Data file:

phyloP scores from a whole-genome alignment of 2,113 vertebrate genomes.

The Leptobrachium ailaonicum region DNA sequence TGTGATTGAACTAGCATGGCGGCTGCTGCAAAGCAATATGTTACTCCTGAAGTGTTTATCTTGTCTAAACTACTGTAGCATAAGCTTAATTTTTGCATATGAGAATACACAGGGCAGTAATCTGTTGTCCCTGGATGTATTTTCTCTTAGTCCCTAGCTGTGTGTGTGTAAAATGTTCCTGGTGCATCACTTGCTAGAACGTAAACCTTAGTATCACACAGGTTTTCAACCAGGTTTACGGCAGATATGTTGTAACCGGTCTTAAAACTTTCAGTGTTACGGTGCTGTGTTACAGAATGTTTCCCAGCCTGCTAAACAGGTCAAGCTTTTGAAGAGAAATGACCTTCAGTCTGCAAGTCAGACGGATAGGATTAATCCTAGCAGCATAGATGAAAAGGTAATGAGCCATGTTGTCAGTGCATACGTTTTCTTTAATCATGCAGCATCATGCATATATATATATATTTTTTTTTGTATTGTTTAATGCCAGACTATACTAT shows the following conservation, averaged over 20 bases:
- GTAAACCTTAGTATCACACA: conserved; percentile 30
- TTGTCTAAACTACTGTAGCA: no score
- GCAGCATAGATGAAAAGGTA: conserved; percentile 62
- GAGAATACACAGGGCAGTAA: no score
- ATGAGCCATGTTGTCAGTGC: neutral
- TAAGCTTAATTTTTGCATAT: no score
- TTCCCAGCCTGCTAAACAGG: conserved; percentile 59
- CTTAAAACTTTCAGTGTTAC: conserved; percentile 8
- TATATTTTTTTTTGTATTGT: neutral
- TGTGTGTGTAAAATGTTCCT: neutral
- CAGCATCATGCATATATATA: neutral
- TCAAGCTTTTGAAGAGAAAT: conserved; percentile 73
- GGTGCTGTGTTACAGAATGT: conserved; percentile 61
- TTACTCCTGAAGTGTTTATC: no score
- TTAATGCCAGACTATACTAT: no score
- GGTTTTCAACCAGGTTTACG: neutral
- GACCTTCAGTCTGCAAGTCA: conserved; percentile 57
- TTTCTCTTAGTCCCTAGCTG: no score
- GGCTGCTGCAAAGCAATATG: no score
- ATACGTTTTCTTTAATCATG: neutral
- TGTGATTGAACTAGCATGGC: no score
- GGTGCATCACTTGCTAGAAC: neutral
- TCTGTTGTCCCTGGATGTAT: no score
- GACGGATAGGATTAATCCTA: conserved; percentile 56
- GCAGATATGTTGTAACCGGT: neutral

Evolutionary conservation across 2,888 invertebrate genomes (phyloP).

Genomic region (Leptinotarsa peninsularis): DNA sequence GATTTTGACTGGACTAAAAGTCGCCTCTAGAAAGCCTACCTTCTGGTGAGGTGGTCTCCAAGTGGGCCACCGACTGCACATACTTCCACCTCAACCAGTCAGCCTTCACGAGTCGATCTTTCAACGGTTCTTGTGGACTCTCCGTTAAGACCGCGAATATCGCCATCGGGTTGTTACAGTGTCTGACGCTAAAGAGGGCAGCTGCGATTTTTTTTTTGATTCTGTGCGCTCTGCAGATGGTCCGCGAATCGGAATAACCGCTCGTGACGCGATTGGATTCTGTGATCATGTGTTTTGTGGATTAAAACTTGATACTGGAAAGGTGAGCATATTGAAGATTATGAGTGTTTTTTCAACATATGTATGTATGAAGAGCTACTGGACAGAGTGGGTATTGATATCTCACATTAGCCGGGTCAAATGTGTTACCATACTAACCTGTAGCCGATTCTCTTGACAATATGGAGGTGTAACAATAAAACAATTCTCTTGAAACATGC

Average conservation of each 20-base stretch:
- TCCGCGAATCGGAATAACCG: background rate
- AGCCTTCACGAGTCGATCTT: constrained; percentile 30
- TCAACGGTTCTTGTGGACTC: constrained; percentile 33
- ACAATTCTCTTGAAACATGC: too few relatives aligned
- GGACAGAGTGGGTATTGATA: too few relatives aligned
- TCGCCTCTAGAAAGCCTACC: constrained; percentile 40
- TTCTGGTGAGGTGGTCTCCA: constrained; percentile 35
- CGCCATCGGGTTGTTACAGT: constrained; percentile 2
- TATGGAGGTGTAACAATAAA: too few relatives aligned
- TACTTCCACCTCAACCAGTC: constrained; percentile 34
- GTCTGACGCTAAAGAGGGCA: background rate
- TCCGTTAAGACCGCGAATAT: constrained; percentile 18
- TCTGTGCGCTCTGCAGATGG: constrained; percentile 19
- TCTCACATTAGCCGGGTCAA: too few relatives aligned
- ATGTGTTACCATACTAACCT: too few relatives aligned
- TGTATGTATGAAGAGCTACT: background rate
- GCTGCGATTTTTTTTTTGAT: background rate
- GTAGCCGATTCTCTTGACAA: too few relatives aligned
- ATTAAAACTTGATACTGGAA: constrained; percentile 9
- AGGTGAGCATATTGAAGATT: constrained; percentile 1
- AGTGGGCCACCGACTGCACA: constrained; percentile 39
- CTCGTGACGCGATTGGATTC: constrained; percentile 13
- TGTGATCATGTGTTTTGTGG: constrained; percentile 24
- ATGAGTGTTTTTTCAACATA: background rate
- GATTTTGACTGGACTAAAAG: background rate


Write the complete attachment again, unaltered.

phyloP scores from a whole-genome alignment of 2,113 vertebrate genomes.

The Leptobrachium ailaonicum region DNA sequence TGTGATTGAACTAGCATGGCGGCTGCTGCAAAGCAATATGTTACTCCTGAAGTGTTTATCTTGTCTAAACTACTGTAGCATAAGCTTAATTTTTGCATATGAGAATACACAGGGCAGTAATCTGTTGTCCCTGGATGTATTTTCTCTTAGTCCCTAGCTGTGTGTGTGTAAAATGTTCCTGGTGCATCACTTGCTAGAACGTAAACCTTAGTATCACACAGGTTTTCAACCAGGTTTACGGCAGATATGTTGTAACCGGTCTTAAAACTTTCAGTGTTACGGTGCTGTGTTACAGAATGTTTCCCAGCCTGCTAAACAGGTCAAGCTTTTGAAGAGAAATGACCTTCAGTCTGCAAGTCAGACGGATAGGATTAATCCTAGCAGCATAGATGAAAAGGTAATGAGCCATGTTGTCAGTGCATACGTTTTCTTTAATCATGCAGCATCATGCATATATATATATATTTTTTTTTGTATTGTTTAATGCCAGACTATACTAT shows the following conservation, averaged over 20 bases:
- GTAAACCTTAGTATCACACA: conserved; percentile 30
- TTGTCTAAACTACTGTAGCA: no score
- GCAGCATAGATGAAAAGGTA: conserved; percentile 62
- GAGAATACACAGGGCAGTAA: no score
- ATGAGCCATGTTGTCAGTGC: neutral
- TAAGCTTAATTTTTGCATAT: no score
- TTCCCAGCCTGCTAAACAGG: conserved; percentile 59
- CTTAAAACTTTCAGTGTTAC: conserved; percentile 8
- TATATTTTTTTTTGTATTGT: neutral
- TGTGTGTGTAAAATGTTCCT: neutral
- CAGCATCATGCATATATATA: neutral
- TCAAGCTTTTGAAGAGAAAT: conserved; percentile 73
- GGTGCTGTGTTACAGAATGT: conserved; percentile 61
- TTACTCCTGAAGTGTTTATC: no score
- TTAATGCCAGACTATACTAT: no score
- GGTTTTCAACCAGGTTTACG: neutral
- GACCTTCAGTCTGCAAGTCA: conserved; percentile 57
- TTTCTCTTAGTCCCTAGCTG: no score
- GGCTGCTGCAAAGCAATATG: no score
- ATACGTTTTCTTTAATCATG: neutral
- TGTGATTGAACTAGCATGGC: no score
- GGTGCATCACTTGCTAGAAC: neutral
- TCTGTTGTCCCTGGATGTAT: no score
- GACGGATAGGATTAATCCTA: conserved; percentile 56
- GCAGATATGTTGTAACCGGT: neutral

Evolutionary conservation across 2,888 invertebrate genomes (phyloP).

Genomic region (Leptinotarsa peninsularis): DNA sequence GATTTTGACTGGACTAAAAGTCGCCTCTAGAAAGCCTACCTTCTGGTGAGGTGGTCTCCAAGTGGGCCACCGACTGCACATACTTCCACCTCAACCAGTCAGCCTTCACGAGTCGATCTTTCAACGGTTCTTGTGGACTCTCCGTTAAGACCGCGAATATCGCCATCGGGTTGTTACAGTGTCTGACGCTAAAGAGGGCAGCTGCGATTTTTTTTTTGATTCTGTGCGCTCTGCAGATGGTCCGCGAATCGGAATAACCGCTCGTGACGCGATTGGATTCTGTGATCATGTGTTTTGTGGATTAAAACTTGATACTGGAAAGGTGAGCATATTGAAGATTATGAGTGTTTTTTCAACATATGTATGTATGAAGAGCTACTGGACAGAGTGGGTATTGATATCTCACATTAGCCGGGTCAAATGTGTTACCATACTAACCTGTAGCCGATTCTCTTGACAATATGGAGGTGTAACAATAAAACAATTCTCTTGAAACATGC

Average conservation of each 20-base stretch:
- TCCGCGAATCGGAATAACCG: background rate
- AGCCTTCACGAGTCGATCTT: constrained; percentile 30
- TCAACGGTTCTTGTGGACTC: constrained; percentile 33
- ACAATTCTCTTGAAACATGC: too few relatives aligned
- GGACAGAGTGGGTATTGATA: too few relatives aligned
- TCGCCTCTAGAAAGCCTACC: constrained; percentile 40
- TTCTGGTGAGGTGGTCTCCA: constrained; percentile 35
- CGCCATCGGGTTGTTACAGT: constrained; percentile 2
- TATGGAGGTGTAACAATAAA: too few relatives aligned
- TACTTCCACCTCAACCAGTC: constrained; percentile 34
- GTCTGACGCTAAAGAGGGCA: background rate
- TCCGTTAAGACCGCGAATAT: constrained; percentile 18
- TCTGTGCGCTCTGCAGATGG: constrained; percentile 19
- TCTCACATTAGCCGGGTCAA: too few relatives aligned
- ATGTGTTACCATACTAACCT: too few relatives aligned
- TGTATGTATGAAGAGCTACT: background rate
- GCTGCGATTTTTTTTTTGAT: background rate
- GTAGCCGATTCTCTTGACAA: too few relatives aligned
- ATTAAAACTTGATACTGGAA: constrained; percentile 9
- AGGTGAGCATATTGAAGATT: constrained; percentile 1
- AGTGGGCCACCGACTGCACA: constrained; percentile 39
- CTCGTGACGCGATTGGATTC: constrained; percentile 13
- TGTGATCATGTGTTTTGTGG: constrained; percentile 24
- ATGAGTGTTTTTTCAACATA: background rate
- GATTTTGACTGGACTAAAAG: background rate